Thanks for the feedback. I agree that there are things we can improve around sounds.
The main reasons for teaching the sounds is more to cement in the user’s mind each of the associations. Since our associations are arbitrary (e.g., ti- corresponds to “Timmy Turner”), it is necessary to teach them. Our quizzes, after all, just quiz on that association (Q: “What sound is Timmy Turner associated with?” A: “ti-”)
Now, we could just not quiz or teach sounds entirely, and have the user pick up on these things gradually through context, but I think that increases the barrier to understanding. There are only 72 sounds in total, and we teach them only as they are necessary (e.g., a less-common one would only show up as a lesson right before you are taught the corresponding character), so it only adds up to 7 days in total of lessons at the standard 10/day rate.
This rationale is similar to components as well. The components within Heisig, WaniKani, HanziHero, or any other using a similar mnemonic system are partially arbitrary, hence the need to teach the specific name that is used within the given mnemonic system. Many components have no “official” name, after all. And certainly no official English name.
However, despite all of this, we do plan on adding functionality to skip characters people may already know within the coming months. But we think teaching the necessary components and sounds for each character one wants to learn is somewhat necessary. Mainly because that is how the entire system works. It’s a necessary upfront cost, it seems.
Though I could see us allowing a user to mark certain components as “known” if they really already know them from another mnemonic system, but I don’t see us doing that anytime in the coming months.
While Pinyin can be broken down that way, what most people refer to is a Pinyin chart, which will not clearly break out the medial into its own category. This is what you will see on most Pinyin charts like this one or even the one on Wikipedia. As I note in the documentation page you refer to, most of our differences from “standard pinyin” are mainly of academic interest. In the same sense that many resources just have initials and finals, and some resources may talk about medials - all we are doing is slicing it a slightly different way to meet our ends. The most important unit in Pinyin is the complete syllable form, which we do not modify at all.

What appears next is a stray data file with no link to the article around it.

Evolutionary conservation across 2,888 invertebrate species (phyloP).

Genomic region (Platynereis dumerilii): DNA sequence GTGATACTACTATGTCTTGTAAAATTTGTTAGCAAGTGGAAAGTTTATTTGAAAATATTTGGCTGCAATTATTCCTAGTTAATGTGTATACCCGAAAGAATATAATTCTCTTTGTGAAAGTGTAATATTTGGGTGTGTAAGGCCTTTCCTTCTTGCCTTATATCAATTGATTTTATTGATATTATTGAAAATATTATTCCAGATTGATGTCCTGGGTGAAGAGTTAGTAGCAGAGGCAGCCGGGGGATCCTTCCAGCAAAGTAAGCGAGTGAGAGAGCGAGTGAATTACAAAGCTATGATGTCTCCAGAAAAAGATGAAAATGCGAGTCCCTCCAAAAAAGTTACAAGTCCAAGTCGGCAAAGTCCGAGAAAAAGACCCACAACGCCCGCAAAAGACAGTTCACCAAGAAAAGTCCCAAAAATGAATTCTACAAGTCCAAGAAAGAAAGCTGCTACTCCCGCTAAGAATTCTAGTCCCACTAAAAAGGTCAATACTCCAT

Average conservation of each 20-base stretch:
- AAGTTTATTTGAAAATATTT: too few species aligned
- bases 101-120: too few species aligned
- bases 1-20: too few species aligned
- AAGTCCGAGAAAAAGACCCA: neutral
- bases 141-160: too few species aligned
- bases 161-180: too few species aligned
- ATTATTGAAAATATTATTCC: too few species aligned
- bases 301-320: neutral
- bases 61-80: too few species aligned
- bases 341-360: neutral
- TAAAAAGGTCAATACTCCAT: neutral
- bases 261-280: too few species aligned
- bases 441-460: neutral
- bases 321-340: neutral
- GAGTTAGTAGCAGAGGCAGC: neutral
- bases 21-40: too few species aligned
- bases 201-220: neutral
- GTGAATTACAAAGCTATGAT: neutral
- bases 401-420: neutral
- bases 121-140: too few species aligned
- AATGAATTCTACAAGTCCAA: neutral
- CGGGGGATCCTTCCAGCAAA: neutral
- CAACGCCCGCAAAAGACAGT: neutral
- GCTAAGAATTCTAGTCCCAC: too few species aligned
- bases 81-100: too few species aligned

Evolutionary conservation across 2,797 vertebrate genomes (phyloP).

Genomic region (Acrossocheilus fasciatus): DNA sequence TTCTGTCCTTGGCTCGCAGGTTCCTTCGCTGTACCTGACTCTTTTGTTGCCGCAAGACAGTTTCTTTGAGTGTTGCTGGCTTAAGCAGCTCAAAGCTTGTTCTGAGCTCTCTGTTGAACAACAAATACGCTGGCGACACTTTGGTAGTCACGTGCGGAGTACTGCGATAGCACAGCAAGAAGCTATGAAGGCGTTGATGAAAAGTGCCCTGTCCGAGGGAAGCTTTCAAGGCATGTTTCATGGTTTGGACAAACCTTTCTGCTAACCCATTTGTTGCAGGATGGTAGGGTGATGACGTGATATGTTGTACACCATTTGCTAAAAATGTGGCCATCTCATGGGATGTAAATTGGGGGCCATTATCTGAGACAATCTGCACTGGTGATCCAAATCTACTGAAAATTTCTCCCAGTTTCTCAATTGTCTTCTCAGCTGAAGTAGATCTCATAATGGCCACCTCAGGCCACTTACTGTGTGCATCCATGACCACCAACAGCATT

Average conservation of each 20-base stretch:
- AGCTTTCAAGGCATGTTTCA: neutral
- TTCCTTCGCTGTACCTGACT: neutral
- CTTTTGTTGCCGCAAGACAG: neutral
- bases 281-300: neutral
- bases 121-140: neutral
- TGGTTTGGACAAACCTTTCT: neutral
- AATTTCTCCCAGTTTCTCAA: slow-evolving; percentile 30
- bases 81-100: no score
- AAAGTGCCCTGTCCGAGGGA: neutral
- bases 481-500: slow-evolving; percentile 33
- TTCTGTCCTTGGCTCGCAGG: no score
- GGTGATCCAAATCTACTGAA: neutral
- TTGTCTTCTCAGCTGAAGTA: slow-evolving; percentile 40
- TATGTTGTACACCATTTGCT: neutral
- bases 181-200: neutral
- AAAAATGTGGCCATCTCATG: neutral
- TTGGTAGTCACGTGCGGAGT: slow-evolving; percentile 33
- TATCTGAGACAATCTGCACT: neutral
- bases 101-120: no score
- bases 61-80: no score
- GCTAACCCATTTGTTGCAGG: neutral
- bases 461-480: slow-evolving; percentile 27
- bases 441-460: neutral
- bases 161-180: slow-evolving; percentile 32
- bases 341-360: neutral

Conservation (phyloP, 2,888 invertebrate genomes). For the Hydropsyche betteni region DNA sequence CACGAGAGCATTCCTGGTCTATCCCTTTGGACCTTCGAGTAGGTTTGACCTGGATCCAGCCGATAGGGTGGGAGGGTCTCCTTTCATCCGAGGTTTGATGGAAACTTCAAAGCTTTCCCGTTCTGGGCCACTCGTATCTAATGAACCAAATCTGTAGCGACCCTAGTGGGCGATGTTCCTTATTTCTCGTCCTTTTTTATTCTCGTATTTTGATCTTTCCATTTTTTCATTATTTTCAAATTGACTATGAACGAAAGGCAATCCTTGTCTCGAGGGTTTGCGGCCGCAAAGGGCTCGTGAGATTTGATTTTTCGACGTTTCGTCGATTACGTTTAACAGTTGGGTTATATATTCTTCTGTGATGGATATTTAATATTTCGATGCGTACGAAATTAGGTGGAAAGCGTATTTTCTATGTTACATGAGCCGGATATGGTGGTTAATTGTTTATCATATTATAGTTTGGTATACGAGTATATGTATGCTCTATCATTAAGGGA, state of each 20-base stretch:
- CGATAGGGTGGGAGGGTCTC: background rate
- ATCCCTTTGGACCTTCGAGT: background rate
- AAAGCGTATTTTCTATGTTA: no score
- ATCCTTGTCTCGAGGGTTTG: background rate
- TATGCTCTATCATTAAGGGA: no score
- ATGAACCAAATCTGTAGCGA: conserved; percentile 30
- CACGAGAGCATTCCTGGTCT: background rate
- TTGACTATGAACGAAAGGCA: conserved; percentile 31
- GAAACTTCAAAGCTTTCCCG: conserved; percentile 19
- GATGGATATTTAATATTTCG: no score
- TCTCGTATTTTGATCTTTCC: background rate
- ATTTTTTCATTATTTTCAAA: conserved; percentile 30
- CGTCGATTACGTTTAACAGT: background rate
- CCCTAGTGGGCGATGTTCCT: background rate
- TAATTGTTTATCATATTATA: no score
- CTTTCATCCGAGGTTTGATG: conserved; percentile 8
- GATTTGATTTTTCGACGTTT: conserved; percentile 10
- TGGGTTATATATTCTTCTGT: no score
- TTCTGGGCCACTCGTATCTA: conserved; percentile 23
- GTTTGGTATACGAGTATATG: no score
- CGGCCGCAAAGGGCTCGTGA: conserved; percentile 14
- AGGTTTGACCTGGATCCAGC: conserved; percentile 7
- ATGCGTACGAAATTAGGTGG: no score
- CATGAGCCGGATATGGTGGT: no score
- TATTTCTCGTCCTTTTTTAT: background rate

However, I do think that documentation page could be made much more clear and just give the TLDR of how our pinyin “chart” may differ from others but its really not important and we have a good reason to do so for mnemonics. Thanks for the feedback
Yeah, just adding any sort of pinyin chart would be very helpful. We’ll definitely do that at some point!
Yeah, we want to add bopomofo at some point for sure. I agree that Bopomofo is more clear in this respect. For example:
- Pinyin: qiong = q + iong
- Bopomofo: qiong (ㄑㄩㄥ) = q (ㄑ) u (ㄩ) + ong (ㄥ)
The way Bopomofo does it, where the medial is not “simplified” or “reduced” or however you call it, makes it clear that it should have that umlaut ü sound in qu-. Many foreigners don’t realize this because Pinyin drops the u and replaces it with an i here.
Like that documentation page states, much of our system comes from the Marilyn Method which is also more inspired by Bopomofo than Pinyin.